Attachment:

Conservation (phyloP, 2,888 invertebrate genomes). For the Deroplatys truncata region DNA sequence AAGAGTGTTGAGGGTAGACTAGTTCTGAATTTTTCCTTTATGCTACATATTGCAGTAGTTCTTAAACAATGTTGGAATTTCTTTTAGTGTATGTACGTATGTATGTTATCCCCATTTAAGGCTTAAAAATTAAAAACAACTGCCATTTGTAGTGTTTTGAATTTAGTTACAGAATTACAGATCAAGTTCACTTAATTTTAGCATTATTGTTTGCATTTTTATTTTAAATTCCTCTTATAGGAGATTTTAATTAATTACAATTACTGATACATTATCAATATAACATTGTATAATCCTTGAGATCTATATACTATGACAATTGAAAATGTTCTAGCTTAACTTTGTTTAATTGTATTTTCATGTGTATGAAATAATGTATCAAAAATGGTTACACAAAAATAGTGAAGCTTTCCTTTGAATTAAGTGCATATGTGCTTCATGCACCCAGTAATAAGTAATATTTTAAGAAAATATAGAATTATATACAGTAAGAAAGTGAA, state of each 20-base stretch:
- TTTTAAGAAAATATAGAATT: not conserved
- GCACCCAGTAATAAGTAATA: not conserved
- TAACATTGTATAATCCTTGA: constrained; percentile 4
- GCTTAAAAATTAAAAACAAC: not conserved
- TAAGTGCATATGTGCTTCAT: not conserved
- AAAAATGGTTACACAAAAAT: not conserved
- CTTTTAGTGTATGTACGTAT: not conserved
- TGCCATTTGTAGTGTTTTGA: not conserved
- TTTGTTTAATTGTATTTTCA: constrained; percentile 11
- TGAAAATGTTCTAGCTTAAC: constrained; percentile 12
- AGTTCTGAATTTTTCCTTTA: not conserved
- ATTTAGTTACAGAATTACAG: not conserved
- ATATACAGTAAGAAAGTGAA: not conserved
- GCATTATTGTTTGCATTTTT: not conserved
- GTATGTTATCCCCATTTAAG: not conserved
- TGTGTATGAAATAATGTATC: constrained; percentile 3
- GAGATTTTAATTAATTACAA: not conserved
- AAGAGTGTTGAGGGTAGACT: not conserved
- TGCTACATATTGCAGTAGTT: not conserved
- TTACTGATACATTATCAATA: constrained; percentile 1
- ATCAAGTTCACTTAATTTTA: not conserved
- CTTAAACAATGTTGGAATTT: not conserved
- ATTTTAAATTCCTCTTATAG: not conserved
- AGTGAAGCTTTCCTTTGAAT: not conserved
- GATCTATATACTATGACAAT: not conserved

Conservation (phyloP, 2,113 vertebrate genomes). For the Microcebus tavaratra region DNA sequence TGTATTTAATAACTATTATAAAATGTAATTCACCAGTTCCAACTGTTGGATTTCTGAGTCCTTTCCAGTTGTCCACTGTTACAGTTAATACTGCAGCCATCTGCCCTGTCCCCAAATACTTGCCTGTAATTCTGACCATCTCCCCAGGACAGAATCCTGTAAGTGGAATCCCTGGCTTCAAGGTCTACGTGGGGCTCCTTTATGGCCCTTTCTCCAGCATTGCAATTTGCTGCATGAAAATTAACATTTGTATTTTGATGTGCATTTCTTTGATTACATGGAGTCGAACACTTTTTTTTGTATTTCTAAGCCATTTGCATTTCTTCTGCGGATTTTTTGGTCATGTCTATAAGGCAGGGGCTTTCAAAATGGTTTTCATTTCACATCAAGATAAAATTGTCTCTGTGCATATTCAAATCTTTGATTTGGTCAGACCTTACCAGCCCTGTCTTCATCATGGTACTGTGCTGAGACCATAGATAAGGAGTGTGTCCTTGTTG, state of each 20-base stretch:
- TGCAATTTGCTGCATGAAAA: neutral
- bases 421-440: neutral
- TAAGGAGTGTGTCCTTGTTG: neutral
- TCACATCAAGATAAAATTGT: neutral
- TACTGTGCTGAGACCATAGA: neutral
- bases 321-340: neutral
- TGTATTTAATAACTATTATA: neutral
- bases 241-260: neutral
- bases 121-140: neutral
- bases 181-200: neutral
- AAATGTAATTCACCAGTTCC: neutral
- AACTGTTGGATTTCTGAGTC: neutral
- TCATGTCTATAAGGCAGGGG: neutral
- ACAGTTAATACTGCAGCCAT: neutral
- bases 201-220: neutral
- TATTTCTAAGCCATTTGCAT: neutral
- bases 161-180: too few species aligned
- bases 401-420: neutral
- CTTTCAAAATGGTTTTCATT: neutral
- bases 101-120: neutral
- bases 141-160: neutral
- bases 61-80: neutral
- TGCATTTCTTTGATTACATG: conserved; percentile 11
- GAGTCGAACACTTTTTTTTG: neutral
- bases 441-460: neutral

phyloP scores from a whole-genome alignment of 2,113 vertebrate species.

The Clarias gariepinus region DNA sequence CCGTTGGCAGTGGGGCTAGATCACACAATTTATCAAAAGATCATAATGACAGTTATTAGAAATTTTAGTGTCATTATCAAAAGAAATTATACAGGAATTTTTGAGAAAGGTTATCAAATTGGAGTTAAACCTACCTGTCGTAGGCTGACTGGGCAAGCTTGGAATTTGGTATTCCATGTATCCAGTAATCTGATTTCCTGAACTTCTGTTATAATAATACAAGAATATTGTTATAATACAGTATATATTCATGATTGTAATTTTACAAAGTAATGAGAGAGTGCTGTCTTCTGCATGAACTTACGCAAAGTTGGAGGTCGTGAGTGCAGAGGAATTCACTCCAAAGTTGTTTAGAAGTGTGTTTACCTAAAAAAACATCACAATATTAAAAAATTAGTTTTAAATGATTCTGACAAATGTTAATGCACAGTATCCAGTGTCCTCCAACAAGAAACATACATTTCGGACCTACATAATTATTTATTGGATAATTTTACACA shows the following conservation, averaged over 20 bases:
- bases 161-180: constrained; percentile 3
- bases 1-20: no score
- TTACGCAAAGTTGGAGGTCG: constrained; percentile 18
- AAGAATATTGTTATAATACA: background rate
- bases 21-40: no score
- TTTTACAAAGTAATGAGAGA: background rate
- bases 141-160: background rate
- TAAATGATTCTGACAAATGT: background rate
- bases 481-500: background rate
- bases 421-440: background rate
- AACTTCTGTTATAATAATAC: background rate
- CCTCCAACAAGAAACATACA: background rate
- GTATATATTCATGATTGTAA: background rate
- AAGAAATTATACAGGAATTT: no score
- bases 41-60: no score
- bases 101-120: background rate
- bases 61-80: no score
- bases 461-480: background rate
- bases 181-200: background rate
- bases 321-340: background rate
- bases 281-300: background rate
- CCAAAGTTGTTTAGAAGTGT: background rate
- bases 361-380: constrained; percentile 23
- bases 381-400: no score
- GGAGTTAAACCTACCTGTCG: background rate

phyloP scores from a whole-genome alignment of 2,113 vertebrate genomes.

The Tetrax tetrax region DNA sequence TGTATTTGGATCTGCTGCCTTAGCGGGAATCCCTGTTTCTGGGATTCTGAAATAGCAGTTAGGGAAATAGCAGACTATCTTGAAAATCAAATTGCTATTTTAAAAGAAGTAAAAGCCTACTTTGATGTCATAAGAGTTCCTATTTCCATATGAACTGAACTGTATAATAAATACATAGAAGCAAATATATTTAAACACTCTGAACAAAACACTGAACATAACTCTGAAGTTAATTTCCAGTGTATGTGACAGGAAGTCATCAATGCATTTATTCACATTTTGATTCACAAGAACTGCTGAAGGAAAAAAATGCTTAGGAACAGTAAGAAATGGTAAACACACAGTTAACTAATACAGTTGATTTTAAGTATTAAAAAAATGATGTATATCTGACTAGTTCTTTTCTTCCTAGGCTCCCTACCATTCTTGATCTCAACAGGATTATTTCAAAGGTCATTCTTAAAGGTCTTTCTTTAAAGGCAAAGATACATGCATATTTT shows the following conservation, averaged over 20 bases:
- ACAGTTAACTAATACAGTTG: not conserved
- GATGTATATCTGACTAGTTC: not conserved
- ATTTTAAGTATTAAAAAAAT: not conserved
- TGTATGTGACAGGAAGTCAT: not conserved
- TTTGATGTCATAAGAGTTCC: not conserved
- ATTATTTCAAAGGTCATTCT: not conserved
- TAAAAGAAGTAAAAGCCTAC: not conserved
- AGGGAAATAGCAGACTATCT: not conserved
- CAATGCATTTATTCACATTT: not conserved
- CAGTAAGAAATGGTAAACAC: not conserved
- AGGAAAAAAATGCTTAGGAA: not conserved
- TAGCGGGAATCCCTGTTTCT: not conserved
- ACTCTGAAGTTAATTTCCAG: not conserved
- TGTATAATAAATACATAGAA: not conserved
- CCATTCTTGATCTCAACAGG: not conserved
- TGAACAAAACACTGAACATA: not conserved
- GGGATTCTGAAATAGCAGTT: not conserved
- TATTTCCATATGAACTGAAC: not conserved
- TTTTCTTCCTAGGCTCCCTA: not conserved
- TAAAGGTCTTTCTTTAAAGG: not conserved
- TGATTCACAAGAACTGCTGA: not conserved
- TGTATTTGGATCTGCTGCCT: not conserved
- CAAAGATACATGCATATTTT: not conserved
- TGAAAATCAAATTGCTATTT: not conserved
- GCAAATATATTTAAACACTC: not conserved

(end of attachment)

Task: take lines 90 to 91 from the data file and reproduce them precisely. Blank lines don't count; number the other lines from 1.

- CAATGCATTTATTCACATTT: not conserved
- CAGTAAGAAATGGTAAACAC: not conserved